Indonesia volcano forces 100,000 to evacuate, shuts Bali airport

KARANGASEM, Indonesia — Indonesian authorities ordered 100,000 people to flee Monday from an erupting volcano on Bali that forced the island’s international airport to close, stranding large numbers of travelers.

Mount Agung has been hurling clouds of white and dark gray ash about 9,800 feet into the atmosphere since the weekend and lava is welling up in the crater, sometimes reflected as a reddish-yellow glow in the ash plumes.

Its explosions can be heard about 7 1/2 miles away.

Videos released by the National Disaster Mitigation Agency showed a mudflow of volcanic debris and water known as a lahar moving down the volcano’s slopes.

It said lahars could increase because it is rainy season and warned people to stay away from rivers.

The agency raised the volcano’s alert to the highest level early Monday and expanded the danger zone to six miles in places. It said a larger eruption is possible.

The volcano’s last major eruption in 1963 killed about 1,100 people.

Spokesman Sutopo Purwo Nugroho told a news conference in Jakarta that the extension of the danger zone affects 22 villages and about 90,000 to 100,000 people.

He said about 40,000 people have evacuated but others have not left because they feel safe or don’t want to abandon their livestock.

“Authorities will comb the area to persuade them,” he said. “If needed we will forcibly evacuate them.”

About 25,000 people were already living in evacuation centers after an increase in tremors from the mountain in September sparked an evacuation.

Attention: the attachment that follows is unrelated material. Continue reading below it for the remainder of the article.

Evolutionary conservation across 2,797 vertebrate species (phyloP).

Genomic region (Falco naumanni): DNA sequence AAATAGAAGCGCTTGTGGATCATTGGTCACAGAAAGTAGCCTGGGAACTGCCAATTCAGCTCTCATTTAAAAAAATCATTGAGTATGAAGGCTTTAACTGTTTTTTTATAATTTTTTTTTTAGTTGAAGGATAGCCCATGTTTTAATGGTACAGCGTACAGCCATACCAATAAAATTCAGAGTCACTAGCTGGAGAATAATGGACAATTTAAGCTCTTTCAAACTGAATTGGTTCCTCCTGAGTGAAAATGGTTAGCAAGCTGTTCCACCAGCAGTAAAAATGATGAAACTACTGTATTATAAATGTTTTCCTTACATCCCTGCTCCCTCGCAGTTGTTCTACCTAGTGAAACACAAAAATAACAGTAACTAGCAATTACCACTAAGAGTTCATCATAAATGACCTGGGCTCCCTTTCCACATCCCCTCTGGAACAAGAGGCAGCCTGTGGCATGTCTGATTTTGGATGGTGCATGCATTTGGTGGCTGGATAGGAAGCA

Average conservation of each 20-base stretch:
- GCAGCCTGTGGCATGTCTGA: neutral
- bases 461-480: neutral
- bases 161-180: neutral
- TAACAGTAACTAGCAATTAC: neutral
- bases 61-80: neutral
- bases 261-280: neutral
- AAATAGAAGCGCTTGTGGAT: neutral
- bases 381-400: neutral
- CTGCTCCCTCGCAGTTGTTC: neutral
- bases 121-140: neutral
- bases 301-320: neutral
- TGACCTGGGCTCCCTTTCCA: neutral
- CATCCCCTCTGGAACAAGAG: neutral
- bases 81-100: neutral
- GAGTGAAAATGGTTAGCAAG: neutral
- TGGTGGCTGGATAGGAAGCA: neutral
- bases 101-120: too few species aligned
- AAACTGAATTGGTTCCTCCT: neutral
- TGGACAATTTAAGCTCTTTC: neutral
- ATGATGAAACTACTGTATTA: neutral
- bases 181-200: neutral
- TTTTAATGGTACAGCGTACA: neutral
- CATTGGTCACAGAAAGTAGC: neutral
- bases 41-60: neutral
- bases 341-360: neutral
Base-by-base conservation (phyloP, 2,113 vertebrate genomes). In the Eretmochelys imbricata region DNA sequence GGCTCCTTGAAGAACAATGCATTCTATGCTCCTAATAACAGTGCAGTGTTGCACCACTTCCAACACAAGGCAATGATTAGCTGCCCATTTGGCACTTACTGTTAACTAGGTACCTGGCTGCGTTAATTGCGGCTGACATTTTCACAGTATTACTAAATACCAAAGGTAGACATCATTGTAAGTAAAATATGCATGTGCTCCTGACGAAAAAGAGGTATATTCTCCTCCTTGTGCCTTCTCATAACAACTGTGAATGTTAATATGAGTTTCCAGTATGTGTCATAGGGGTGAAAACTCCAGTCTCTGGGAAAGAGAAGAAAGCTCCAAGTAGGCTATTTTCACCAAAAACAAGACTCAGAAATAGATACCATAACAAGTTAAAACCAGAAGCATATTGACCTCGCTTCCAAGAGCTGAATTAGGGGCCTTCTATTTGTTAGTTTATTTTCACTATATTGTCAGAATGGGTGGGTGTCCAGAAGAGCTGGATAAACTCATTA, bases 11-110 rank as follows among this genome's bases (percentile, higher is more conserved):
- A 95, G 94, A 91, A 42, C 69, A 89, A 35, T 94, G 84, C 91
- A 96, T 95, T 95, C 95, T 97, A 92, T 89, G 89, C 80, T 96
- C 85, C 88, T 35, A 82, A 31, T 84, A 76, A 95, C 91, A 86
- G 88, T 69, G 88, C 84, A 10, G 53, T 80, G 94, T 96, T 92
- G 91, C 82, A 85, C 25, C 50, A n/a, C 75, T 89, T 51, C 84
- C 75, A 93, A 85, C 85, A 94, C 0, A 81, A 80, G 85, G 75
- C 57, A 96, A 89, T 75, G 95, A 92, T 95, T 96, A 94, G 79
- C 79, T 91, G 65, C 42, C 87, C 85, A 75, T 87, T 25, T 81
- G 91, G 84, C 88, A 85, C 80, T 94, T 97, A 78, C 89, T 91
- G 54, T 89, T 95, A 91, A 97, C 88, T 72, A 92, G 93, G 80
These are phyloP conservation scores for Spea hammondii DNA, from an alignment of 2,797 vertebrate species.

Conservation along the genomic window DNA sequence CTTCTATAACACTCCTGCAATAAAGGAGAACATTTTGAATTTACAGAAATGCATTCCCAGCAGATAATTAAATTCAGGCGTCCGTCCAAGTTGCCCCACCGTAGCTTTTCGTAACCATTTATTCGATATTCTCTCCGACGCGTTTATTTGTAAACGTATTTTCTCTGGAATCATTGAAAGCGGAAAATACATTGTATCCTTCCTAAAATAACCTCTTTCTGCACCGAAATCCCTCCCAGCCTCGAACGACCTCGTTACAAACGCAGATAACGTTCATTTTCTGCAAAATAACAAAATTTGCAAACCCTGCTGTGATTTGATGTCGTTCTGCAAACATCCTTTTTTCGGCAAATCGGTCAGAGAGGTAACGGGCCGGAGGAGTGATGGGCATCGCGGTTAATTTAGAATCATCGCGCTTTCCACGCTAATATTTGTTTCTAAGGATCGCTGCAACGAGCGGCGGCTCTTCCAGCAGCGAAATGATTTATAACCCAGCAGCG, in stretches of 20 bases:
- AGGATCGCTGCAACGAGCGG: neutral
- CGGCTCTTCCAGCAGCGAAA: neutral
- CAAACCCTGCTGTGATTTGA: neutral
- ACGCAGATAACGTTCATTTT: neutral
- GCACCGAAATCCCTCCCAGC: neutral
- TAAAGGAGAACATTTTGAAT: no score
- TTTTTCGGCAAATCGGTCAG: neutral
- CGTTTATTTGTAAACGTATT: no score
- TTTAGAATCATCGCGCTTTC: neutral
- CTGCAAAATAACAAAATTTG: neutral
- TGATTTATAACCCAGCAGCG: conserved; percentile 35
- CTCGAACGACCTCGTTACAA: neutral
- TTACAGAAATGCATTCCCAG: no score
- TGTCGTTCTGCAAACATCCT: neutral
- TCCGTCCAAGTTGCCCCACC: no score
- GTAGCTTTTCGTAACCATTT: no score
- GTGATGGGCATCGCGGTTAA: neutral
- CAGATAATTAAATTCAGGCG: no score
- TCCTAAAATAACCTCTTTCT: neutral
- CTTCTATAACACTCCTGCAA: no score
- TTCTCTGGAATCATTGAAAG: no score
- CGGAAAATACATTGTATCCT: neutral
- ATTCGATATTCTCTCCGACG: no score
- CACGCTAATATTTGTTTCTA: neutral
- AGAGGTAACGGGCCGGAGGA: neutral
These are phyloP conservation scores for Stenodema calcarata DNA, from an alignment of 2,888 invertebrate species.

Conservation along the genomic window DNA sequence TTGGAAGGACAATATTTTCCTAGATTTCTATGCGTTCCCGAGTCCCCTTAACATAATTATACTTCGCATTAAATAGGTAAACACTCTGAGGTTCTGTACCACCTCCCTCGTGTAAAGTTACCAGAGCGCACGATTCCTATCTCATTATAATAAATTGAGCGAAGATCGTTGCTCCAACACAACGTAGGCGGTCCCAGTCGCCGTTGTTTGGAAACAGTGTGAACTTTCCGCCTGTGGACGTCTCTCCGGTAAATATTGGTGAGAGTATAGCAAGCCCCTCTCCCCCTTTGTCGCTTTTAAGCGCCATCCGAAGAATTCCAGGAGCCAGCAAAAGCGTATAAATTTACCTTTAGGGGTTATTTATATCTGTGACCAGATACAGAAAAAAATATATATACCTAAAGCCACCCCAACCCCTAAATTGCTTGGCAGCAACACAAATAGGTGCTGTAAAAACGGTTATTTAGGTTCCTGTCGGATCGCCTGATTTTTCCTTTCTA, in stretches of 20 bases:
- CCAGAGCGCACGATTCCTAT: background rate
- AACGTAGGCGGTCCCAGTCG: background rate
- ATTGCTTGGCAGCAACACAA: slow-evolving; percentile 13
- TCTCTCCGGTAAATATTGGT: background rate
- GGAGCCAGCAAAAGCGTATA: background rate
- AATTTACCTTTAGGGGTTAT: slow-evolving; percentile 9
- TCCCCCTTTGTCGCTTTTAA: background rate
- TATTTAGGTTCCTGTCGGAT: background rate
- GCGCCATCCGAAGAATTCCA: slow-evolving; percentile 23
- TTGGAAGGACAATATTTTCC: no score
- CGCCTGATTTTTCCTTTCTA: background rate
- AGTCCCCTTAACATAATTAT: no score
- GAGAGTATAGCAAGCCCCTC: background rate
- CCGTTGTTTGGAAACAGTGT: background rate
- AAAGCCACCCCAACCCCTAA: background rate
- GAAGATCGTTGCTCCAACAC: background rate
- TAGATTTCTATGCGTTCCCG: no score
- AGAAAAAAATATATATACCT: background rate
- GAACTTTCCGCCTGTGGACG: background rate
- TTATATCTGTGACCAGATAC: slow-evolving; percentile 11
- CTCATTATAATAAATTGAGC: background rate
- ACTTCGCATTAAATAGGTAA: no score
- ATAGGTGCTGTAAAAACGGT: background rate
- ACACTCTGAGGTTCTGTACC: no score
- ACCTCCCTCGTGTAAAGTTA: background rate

Lava rising in the crater “will certainly spill over to the slopes,” Sutopo said.

Bali’s airport was closed early Monday after ash, which can pose a deadly threat to aircraft, reached its airspace.

Flight information boards showed rows of cancellations as tourists arrived at the busy airport expecting to catch flights home.

Airport spokesman Air Ahsanurrohim said 445 flights were canceled, stranding about 59,000 travelers.

The closure was in effect until Tuesday morning, though officials said the situation would be reviewed every six hours.

It had a ripple effect across Indonesia, causing delays at other airports because Bali’s I Gusti Ngurah Rai airport is a national hub with many transiting flights.

Bali is Indonesia’s top tourist destination, with its gentle Hindu culture, surf beaches and lush green interior attracting about 5 million visitors a year.

Indonesia’s Directorate General of Land Transportation said 100 buses were being deployed to Bali’s international airport and to ferry terminals to help travelers stranded by the eruption.

The agency’s chief said major ferry crossing points have been advised to prepare for a surge in passengers and vehicles. Stranded tourists could leave Bali by taking a ferry to Java and then traveling by land to the nearest airports.

Indonesia’s tourism ministry said member hotels of the Indonesia Hotel and Restaurant Association will provide a night’s free accommodation to people affected by the airport closure.

Ash has settled on villages and resorts around the volcano and disrupted daily life outside the immediate danger zone.

“Ash that covered the trees and leaves is very difficult for us because the cows that we have cannot eat,” said Made Kerta Kartika from Buana Giri village. “I have to move the cows from this village.”